Steven Holl Architects Designs Colorful HQ for Doctors without Borders

Featuring multi-colored volumes of photovoltaic glass, the new facility will reflect the organization’s global outlook while raising the bar for environmental standards.
Steven Holl Doctors Without Borders

Courtesy Steven Holl Architects

Doctors without Borders, internationally known as Médecins Sans Frontières (MSF), is one of the most prolific independent humanitarian organizations working today. Last year alone, its 33,000 on-the-ground personnel conducted nearly 10 million outpatient consultations, rescued more than 30,000 refugees and migrants at sea, and cared for nearly 14,000 victims of sexual violence— oftentimes in the midst of conflict, epidemics, and natural disasters.

With such complex and far-flung operations, MSF found its existing facilities, headquartered in Geneva, inadequate. New York–based firm Steven Holl Architects, in a competition-winning entry, has been enlisted to design a new ancillary building to support the organization’s growth.

“We wanted to create a building that would symbolize their mission from the exterior—the idea of the colors of humanity,” says Noah Yaffe, the partner in charge of the project. “We were also very interested in tying it to ecological innovation, beyond just reading as an icon.”

The resulting design, revealed last week, comprises a series of colorful, interconnected cubes made from photovoltaic (PV) glass. When complete, the MSF facilities will have offices for 250 full-time administrators but will able to accommodate a staff of more than 500—including visiting fieldworkers from around the globe—at any given time. “It’s a building that’s very much connected to the field, but also a respite,” explains Yaffe.

Steven Holl Doctors Without Borders

Courtesy Steven Holl Architects

Throughout, the architects wanted to integrate MSF’s mission of transparency, diversity, and intellectual exchange into the design. Inside, a central stair and surrounding lounge areas become a “social circuit” that winds its way through the building, facilitating connection and conversation among MSF’s global staff. The jewel-toned PV panels, in addition to giving the new operation center a vibrant architectural identity, will also provide an anticipated 72 percent of the building’s electricity needs.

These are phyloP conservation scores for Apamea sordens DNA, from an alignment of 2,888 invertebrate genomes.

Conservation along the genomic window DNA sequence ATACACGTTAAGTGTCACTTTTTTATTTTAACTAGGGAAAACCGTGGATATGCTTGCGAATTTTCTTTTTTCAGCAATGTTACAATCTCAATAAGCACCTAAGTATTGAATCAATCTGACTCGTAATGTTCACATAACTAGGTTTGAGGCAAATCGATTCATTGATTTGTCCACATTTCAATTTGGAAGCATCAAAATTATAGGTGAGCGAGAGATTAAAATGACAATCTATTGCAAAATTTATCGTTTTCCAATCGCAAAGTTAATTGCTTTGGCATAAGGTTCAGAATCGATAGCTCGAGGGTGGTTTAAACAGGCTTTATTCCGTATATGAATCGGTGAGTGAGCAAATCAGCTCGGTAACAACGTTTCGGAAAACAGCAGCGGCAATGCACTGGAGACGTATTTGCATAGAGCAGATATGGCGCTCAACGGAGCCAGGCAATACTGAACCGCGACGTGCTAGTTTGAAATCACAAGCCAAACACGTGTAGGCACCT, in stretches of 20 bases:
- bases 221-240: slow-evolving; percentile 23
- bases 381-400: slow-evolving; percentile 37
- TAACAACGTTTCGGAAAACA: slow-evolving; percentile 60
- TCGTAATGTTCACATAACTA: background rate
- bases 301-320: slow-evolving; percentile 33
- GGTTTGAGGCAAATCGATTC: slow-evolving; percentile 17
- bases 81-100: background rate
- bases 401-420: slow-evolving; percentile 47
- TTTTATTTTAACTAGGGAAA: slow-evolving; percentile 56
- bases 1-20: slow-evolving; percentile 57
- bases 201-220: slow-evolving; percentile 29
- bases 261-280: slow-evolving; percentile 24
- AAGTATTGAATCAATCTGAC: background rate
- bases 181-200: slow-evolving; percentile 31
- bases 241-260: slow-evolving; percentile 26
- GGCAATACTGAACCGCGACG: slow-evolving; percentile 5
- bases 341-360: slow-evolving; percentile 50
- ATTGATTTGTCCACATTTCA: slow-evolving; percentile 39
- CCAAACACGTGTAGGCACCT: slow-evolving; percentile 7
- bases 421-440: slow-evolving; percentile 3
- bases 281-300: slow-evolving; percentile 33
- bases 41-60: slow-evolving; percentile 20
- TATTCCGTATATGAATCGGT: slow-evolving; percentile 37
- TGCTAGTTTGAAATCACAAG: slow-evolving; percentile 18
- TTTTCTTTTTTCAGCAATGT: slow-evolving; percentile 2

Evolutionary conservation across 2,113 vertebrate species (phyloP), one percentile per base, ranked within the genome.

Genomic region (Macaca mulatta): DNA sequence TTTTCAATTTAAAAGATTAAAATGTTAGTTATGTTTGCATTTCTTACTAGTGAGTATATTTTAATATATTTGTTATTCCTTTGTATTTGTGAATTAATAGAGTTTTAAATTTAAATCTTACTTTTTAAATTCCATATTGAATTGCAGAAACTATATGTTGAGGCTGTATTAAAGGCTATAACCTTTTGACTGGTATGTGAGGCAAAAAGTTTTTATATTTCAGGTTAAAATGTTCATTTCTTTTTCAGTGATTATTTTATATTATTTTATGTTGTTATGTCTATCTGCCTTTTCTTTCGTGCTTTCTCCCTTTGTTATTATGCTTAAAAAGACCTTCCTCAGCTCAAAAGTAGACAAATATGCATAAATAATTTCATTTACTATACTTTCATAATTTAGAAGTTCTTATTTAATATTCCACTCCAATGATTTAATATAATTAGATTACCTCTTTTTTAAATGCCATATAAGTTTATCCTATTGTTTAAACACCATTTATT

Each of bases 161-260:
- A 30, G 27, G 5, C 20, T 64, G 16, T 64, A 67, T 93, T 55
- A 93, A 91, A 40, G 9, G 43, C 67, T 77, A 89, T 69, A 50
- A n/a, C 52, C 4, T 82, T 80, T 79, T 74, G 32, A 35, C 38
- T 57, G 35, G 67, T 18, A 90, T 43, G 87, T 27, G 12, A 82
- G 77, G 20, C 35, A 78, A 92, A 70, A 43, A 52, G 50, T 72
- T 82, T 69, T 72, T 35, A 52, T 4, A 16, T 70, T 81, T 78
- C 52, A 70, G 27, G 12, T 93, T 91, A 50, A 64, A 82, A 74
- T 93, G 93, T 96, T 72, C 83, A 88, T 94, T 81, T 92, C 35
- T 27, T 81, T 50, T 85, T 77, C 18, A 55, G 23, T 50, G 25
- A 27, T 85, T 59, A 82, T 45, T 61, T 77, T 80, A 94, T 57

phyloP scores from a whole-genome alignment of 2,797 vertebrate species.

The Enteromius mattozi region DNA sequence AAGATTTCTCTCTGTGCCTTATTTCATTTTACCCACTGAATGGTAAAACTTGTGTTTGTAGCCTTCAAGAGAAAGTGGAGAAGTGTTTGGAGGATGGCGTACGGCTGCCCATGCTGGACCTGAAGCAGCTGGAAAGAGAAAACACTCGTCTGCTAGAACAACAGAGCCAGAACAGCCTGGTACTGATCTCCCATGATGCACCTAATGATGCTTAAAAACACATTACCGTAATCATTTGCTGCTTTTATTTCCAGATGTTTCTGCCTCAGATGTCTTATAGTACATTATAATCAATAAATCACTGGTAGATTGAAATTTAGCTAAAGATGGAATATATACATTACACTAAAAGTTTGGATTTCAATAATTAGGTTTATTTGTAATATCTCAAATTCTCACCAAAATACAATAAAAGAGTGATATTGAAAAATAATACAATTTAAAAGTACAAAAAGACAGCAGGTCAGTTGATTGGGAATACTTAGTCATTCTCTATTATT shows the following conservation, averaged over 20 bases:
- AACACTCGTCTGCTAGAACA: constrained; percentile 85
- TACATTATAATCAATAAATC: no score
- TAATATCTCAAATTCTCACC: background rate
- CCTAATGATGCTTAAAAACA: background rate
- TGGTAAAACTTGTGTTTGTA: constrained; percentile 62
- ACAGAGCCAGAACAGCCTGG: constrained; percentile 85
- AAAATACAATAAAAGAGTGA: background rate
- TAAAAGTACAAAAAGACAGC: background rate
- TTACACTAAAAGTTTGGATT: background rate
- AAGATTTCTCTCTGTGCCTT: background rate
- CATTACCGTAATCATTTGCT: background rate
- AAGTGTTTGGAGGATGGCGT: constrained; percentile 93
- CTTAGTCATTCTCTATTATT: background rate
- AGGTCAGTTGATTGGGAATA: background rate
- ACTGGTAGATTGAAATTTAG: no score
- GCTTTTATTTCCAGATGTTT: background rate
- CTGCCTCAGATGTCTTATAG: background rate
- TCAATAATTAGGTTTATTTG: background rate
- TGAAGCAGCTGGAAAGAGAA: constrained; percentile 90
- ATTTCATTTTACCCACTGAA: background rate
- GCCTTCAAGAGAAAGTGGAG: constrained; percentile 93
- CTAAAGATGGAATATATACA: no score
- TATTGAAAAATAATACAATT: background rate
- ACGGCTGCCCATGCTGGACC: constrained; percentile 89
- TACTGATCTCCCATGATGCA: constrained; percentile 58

The building’s cuboid form provides yet another purpose: The interlocking structure, according to the architects, will allow for a future 54,000-square-foot expansion, a key component of the client brief.

Yaffe and his team hope to break ground as early as winter 2018. When completed, the building will join other organization headquarters on a leafy campus on Geneva’s periphery, including a new building for the Institute of Higher International Studies and Development designed by Kengo Kuma. In the coming months, the architects will continue to refine the scheme, working with MSF staff to detail the facility’s interiors.

“We’re incredibly excited about the project,” says Jaffe. “The idea of being able to work for such a unique organization and to provide a very specific building is one of the great honors for our practice.”

Categories: Healthcare Architecture, Workplace Architecture

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